Renewable industry leaders call for production tax credit extension

WASHINGTON, D.C. 2/10/12 (PennWell) — Executives from the hydropower, geothermal and biomass industries have called upon the U.S. Congress to extend the production tax credit through 2016 for hydropower, geothermal and biomass. 

The executives are calling for the immediate passage of the American Renewable Energy Production Tax Credit Extension Act of 2011 (H.R. 3307), which covers renewable technologies. The bill has bipartisan support. It was introduced by U.S. Representatives Dave Reichert (R-WA) and Earl Blumenaeur (D-OR) .

“The hydropower industry supports jobs and low-cost clean energy around the country,” says NHA executive director Linda Church Ciocci. “Our industry has huge potential to contribute even more to America’s economy and clean energy future. This is why it is so urgent that Congress keep in place the policies that support renewable energy growth.”

The call to action was accompanied by a letter to Congressional leaders, which noted that the approaching expiration of the tax credit in 2013 is already leading to a decline in new projects and construction.


Previous articleU.S. reissues call for submersible power cable at 980-MW McNary
Next articleU.S. seeks crane control refurbishment at Mahoning Creek Dam

Renewable industry critical of Reid energy bill

Facing opposition from the entire Republican Senate Delegation, Senator Harry Reid (D-NV) has revealed plans to put comprehensive energy legislation, including cap and trade and renewable portfolio standard provisions, on hold, choosing instead to introduce a scaled back version tackling less controversial issues.

However, both Reid and Sen. John Kerry (D-MA) have said that this bill will not replace a more comprehensive package from coming to the floor early this fall. Still, reaction from the renewable energy industry has not been positive.

Reid said that the bill includes only four titles, the first would force BP to pay for clean up in the Gulf of Mexico and help prevent future diasters, the second would fund residential energy efficiency retrofit programs, the third would promote the development of natural gas fueled heavy vehicles and the final provision will create clean energy jobs according to Reid, but exactly how those jobs will be created is not clear.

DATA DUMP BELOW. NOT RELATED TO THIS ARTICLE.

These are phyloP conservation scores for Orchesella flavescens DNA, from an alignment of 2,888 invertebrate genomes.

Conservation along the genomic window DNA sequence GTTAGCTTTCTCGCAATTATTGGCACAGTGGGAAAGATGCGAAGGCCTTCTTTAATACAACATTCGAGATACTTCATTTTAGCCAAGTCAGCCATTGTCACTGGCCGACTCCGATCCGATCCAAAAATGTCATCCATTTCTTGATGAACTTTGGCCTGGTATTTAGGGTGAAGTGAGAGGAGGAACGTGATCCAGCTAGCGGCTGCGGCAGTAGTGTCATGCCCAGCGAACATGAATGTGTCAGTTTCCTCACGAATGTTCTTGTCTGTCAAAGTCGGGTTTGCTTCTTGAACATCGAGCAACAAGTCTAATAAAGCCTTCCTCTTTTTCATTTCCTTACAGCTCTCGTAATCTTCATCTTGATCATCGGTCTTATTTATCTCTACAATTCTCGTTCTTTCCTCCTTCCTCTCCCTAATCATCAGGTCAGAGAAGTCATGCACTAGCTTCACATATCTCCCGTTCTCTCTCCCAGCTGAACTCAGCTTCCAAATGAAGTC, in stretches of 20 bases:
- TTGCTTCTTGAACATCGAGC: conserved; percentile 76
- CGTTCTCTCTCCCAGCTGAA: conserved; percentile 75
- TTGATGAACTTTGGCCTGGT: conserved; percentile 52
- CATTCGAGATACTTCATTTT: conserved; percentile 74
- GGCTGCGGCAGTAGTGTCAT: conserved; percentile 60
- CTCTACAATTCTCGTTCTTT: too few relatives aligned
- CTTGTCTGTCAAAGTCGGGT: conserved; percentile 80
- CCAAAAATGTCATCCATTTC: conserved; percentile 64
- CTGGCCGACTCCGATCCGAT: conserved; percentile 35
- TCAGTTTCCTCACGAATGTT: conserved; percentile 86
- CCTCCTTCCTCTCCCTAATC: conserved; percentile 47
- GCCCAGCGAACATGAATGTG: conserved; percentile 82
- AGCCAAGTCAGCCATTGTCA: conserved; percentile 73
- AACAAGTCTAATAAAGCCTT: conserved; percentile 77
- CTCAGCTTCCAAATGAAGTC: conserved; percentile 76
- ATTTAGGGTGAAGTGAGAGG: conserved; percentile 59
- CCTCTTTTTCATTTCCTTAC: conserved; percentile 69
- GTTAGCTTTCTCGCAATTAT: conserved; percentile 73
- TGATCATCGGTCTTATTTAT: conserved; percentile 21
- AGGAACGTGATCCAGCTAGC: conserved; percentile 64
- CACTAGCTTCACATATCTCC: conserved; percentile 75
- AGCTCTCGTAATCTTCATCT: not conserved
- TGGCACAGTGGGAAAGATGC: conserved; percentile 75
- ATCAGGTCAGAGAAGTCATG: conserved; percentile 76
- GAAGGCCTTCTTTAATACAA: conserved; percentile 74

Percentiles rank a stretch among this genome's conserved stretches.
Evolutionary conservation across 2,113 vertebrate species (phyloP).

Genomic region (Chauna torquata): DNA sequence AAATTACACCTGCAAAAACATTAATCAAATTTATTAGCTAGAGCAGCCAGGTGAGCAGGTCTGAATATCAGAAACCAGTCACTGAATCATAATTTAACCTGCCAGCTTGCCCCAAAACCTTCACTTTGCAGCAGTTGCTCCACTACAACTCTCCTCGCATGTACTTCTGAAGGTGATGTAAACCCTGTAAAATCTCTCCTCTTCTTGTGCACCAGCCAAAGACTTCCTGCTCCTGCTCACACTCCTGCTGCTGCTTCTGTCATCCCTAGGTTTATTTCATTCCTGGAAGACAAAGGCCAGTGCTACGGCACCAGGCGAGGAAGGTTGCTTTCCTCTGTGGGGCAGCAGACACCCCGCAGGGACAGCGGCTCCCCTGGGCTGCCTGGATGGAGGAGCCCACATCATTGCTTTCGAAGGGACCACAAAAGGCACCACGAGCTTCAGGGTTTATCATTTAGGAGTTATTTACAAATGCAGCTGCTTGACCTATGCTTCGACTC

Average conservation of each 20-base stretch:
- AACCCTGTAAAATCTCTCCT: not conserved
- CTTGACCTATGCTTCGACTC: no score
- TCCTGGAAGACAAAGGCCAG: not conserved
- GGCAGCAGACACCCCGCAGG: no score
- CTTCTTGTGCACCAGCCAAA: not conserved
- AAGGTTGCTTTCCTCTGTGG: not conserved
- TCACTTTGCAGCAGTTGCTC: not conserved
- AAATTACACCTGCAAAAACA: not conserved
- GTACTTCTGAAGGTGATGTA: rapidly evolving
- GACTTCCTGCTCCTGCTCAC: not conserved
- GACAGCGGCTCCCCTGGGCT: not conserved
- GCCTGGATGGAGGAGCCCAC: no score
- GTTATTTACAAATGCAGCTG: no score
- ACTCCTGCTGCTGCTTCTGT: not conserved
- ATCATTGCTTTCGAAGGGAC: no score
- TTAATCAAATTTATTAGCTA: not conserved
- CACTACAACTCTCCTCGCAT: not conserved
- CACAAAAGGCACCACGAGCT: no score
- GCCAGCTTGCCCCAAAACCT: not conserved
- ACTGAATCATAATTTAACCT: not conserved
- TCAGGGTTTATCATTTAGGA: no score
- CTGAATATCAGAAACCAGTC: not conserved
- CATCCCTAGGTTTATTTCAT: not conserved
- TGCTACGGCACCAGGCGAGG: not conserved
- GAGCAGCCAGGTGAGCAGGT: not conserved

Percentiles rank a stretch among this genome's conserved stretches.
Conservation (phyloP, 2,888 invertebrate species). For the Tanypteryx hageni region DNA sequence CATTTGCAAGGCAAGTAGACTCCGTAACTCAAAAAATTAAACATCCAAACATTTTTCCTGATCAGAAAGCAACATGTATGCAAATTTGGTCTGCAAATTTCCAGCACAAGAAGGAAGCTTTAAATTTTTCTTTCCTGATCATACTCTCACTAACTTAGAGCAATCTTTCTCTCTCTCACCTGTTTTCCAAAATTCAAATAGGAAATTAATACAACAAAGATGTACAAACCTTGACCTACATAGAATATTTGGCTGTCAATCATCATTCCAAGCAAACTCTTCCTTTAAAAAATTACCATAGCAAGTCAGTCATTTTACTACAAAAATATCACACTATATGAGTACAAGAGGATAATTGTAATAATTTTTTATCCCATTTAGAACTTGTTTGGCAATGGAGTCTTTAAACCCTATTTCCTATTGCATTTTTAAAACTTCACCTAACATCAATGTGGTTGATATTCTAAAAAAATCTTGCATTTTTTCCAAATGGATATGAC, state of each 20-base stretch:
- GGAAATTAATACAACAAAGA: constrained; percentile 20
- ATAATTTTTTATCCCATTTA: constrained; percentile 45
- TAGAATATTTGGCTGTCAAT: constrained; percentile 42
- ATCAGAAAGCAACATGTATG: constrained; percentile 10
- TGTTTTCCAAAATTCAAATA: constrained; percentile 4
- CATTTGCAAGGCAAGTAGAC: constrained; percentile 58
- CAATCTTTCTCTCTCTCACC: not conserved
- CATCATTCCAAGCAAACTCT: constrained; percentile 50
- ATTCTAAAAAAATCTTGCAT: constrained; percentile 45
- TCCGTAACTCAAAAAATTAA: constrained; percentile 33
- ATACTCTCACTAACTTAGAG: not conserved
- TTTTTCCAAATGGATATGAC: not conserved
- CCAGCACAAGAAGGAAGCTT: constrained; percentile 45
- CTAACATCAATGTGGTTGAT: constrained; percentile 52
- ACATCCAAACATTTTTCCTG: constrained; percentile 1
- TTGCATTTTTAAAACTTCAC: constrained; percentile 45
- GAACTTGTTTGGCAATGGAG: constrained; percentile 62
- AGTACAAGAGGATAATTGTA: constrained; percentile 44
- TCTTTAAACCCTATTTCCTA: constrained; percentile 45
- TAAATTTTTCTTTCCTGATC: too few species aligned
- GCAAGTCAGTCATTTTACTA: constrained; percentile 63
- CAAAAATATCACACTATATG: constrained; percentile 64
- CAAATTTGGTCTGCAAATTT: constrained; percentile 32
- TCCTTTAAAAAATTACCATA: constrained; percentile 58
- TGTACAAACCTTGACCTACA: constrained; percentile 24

Reid said that the scaled back measure has the 60 votes to make it out of the Senate, proof of which is the fact that the bill is being co-sponsored by Sen. Olympia Snowe (R-ME). However, both Reid and Sen. John Kerry (D-MA) have said that this bill will not replace a more comprehensive package from coming to the floor early this fall. Still, reaction from the renewable energy industry has not been positive. American Wind Energy Association CEO Denise Bode said the scaled down bill will leave millions of dollars of investment on the table.

“A bipartisan bill with a national renewable electricity standard (RES) passed the Senate Energy and Natural Resources Committee over a year ago. It is beyond comprehension that we are now hearing that the bill may never be brought to the Senate floor. Only about 700 megawatts (MW) of wind power were added in the second quarter of 2010 and wind power installations to date this year have dropped by 54 percent and 69 percent from 2008 and 2009 levels, respectively. Manufacturing investment also continues to lag below 2008 and 2009 levels,” Bode said. “A refusal to pass an RES is an attack on every American worker and consumer. Not passing an RES endangers at least 360,000 jobs: 85,000 currently employed in the wind industry and the potential 274,000 additional jobs created by an RES.”

Cathy Calfo, executive director of the Apollo Alliance, said the bill is a lost opportunity for the Senate and will cause the U.S. to lose even more ground to Europe and China when it comes to developing a clean energy economy.

“Despite the heroic attempts of Senators Reid, Kerry, Boxer, Lieberman and others, not a single Republican was willing to vote for a clean energy and climate bill that would increase U.S. energy security, reduce harmful carbon emissions, and create millions of clean energy jobs for Americans. This is a historic lost opportunity,” she said. “If dominating the global clean energy economy is the next American space race, the Senate’s failure to act will virtually hand the prize to the Chinese and a host of European nations. Capping carbon emissions and driving investment back into our own domestic clean energy economy should have been the centerpieces of this bill.”

This article was reprinted with permission from as part of the PennWell Corporation Renewable Energy World Network and may not be reproduced without express written permission from the publisher.

For more hydropower news and information, click here